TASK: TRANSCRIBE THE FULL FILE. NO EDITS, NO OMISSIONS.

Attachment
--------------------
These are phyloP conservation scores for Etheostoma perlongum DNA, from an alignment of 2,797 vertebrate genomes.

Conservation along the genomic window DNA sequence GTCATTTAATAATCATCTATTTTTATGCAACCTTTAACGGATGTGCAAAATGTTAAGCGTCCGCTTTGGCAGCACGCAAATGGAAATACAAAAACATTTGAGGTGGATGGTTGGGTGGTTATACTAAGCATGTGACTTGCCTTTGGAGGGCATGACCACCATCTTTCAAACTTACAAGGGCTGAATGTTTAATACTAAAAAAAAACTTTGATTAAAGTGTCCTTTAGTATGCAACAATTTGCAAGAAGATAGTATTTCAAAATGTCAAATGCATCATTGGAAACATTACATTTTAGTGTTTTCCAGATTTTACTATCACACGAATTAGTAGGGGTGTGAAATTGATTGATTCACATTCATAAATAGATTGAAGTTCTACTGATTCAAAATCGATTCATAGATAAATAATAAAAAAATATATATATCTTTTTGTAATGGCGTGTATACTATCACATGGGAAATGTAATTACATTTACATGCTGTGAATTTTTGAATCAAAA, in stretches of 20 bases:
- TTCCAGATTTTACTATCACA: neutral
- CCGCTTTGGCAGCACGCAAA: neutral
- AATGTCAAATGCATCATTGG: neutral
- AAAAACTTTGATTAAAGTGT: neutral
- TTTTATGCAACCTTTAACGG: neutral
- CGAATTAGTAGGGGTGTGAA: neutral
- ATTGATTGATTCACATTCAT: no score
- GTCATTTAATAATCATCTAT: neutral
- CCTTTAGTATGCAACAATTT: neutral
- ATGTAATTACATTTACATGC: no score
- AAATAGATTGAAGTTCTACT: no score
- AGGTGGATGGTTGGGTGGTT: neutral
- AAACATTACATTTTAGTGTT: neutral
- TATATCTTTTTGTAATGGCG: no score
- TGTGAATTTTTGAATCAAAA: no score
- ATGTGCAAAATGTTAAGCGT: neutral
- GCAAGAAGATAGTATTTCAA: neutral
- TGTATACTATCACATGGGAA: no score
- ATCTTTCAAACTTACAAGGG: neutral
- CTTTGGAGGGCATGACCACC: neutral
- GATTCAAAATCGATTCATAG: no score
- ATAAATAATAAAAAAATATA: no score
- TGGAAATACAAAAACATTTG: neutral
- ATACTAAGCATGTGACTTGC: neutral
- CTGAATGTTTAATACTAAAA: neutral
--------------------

These are phyloP conservation scores for Etheostoma perlongum DNA, from an alignment of 2,797 vertebrate genomes.

Conservation along the genomic window DNA sequence GTCATTTAATAATCATCTATTTTTATGCAACCTTTAACGGATGTGCAAAATGTTAAGCGTCCGCTTTGGCAGCACGCAAATGGAAATACAAAAACATTTGAGGTGGATGGTTGGGTGGTTATACTAAGCATGTGACTTGCCTTTGGAGGGCATGACCACCATCTTTCAAACTTACAAGGGCTGAATGTTTAATACTAAAAAAAAACTTTGATTAAAGTGTCCTTTAGTATGCAACAATTTGCAAGAAGATAGTATTTCAAAATGTCAAATGCATCATTGGAAACATTACATTTTAGTGTTTTCCAGATTTTACTATCACACGAATTAGTAGGGGTGTGAAATTGATTGATTCACATTCATAAATAGATTGAAGTTCTACTGATTCAAAATCGATTCATAGATAAATAATAAAAAAATATATATATCTTTTTGTAATGGCGTGTATACTATCACATGGGAAATGTAATTACATTTACATGCTGTGAATTTTTGAATCAAAA, in stretches of 20 bases:
- TTCCAGATTTTACTATCACA: neutral
- CCGCTTTGGCAGCACGCAAA: neutral
- AATGTCAAATGCATCATTGG: neutral
- AAAAACTTTGATTAAAGTGT: neutral
- TTTTATGCAACCTTTAACGG: neutral
- CGAATTAGTAGGGGTGTGAA: neutral
- ATTGATTGATTCACATTCAT: no score
- GTCATTTAATAATCATCTAT: neutral
- CCTTTAGTATGCAACAATTT: neutral
- ATGTAATTACATTTACATGC: no score
- AAATAGATTGAAGTTCTACT: no score
- AGGTGGATGGTTGGGTGGTT: neutral
- AAACATTACATTTTAGTGTT: neutral
- TATATCTTTTTGTAATGGCG: no score
- TGTGAATTTTTGAATCAAAA: no score
- ATGTGCAAAATGTTAAGCGT: neutral
- GCAAGAAGATAGTATTTCAA: neutral
- TGTATACTATCACATGGGAA: no score
- ATCTTTCAAACTTACAAGGG: neutral
- CTTTGGAGGGCATGACCACC: neutral
- GATTCAAAATCGATTCATAG: no score
- ATAAATAATAAAAAAATATA: no score
- TGGAAATACAAAAACATTTG: neutral
- ATACTAAGCATGTGACTTGC: neutral
- CTGAATGTTTAATACTAAAA: neutral